The best way to reduce a Golden Retriever’s allergen level is to bathe them regularly. Typically, you don’t have to bathe a Golden Retriever very much. However, when you have dog allergies, washing your dog can help remove many of these allergens.
Specifically, washing significantly reduces the level of Can f 1 protein by as much as 84%. This protein is the most common allergen.
However, studies have found that you need to wash the dog at least twice a week to keep their allergen level low. We highly recommend using a sensitive-skin shampoo to reduce how much drying your dog experiences from these repeated baths, as too much bathing can cause their coats to be stripped of beneficial oils.
It is also essential to keep the dog out of the allergic person’s room. By creating an “allergen-free zone,” the overall number of allergens the person comes into contact with will decrease. Therefore, their symptoms will often decrease as well.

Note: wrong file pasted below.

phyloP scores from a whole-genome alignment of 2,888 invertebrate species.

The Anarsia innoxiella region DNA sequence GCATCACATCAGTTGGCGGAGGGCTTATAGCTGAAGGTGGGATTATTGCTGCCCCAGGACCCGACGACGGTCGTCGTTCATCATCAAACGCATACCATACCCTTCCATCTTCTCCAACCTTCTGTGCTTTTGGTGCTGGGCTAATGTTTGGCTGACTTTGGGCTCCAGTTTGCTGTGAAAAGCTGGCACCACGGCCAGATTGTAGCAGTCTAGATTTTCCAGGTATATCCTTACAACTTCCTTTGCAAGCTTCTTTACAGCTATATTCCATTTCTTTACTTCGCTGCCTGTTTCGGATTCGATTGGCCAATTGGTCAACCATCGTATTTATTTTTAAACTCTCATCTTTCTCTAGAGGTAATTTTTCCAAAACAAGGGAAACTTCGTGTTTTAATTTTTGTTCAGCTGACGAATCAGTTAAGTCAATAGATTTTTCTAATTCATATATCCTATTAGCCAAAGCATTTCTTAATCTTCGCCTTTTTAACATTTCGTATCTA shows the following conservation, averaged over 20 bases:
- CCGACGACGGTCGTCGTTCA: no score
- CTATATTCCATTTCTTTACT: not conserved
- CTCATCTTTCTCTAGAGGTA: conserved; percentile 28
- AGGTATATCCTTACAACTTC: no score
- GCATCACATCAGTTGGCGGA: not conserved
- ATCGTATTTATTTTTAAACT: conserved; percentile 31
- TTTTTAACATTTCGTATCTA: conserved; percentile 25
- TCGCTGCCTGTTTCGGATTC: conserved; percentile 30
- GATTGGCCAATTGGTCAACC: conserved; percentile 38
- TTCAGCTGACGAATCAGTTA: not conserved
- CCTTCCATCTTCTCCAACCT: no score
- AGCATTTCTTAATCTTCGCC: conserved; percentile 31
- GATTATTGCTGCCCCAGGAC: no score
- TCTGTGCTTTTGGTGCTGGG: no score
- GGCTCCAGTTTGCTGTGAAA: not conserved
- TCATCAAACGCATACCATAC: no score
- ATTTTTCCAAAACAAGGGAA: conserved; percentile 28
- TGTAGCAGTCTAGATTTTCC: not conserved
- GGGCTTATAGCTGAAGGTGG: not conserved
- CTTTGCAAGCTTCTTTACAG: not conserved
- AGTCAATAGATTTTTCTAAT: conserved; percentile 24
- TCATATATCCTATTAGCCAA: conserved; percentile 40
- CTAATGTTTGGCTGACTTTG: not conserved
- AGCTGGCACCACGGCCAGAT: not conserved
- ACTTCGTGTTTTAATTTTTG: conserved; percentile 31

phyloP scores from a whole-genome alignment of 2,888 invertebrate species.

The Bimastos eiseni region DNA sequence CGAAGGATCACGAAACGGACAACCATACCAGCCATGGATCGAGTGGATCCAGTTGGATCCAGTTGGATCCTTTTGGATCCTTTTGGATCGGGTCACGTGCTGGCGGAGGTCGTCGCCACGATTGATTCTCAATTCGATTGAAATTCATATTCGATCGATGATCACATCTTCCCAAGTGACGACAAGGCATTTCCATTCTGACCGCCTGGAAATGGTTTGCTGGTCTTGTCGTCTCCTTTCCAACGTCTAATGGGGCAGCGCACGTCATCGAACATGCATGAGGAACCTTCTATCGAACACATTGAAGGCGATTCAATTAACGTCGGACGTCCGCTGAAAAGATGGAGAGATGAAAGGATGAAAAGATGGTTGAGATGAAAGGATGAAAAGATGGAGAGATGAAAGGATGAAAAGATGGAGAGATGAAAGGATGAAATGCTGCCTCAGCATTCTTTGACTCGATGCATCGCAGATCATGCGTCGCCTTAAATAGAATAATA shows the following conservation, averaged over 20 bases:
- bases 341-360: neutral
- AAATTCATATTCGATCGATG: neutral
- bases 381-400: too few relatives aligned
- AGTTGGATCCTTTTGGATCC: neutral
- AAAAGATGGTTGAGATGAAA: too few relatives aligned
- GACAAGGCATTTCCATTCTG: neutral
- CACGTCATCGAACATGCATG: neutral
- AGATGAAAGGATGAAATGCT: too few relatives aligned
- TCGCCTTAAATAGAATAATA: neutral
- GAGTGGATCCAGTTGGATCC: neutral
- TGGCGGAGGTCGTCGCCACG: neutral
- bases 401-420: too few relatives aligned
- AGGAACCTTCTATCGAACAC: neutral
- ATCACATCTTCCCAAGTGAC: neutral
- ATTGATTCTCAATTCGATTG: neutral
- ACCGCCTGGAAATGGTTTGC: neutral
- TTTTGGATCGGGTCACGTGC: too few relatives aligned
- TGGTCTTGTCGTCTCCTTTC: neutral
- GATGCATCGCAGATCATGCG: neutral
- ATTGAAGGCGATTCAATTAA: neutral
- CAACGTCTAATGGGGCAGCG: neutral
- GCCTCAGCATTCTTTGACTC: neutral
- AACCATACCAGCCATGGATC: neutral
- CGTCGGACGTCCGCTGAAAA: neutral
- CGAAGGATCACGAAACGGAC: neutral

Air filters can also be handy for those suffering from allergies. A HEPA filter can capture much of the allergens before they have a chance to cause any problems. You will need to keep on track with cleaning the filter, though.
Furthermore, those who suffer from allergies often have more than one trigger. If you can reduce their contact with other allergens, you may reduce their symptoms around the dog as well. Those with lots of different allergens often suffer the worst.
You can also try a medical treatment, such as antihistamine pills. It’s essential to work with a doctor who understands your desire to keep your pet. Often, there are medical things you can do to reduce the dog’s effect on your symptoms.
Not All Golden Retrievers Are the Same
Not all dogs produce the same allergens. There are technically six different allergens that dogs can make. However, not all dogs make the same allergens. Therefore, if you’re only allergic to one allergen, you can likely locate a Golden Retriever that you can keep.
For instance, only intact male dogs produce Can f 5. This protein is created in their prostate. One-third of all allergy sufferers are allergic to this protein specifically.
If you’re only allergic to this protein, you can likely have a female Golden Retriever without a problem. Sometimes, fixed males are a good option, considering that they don’t produce this protein either.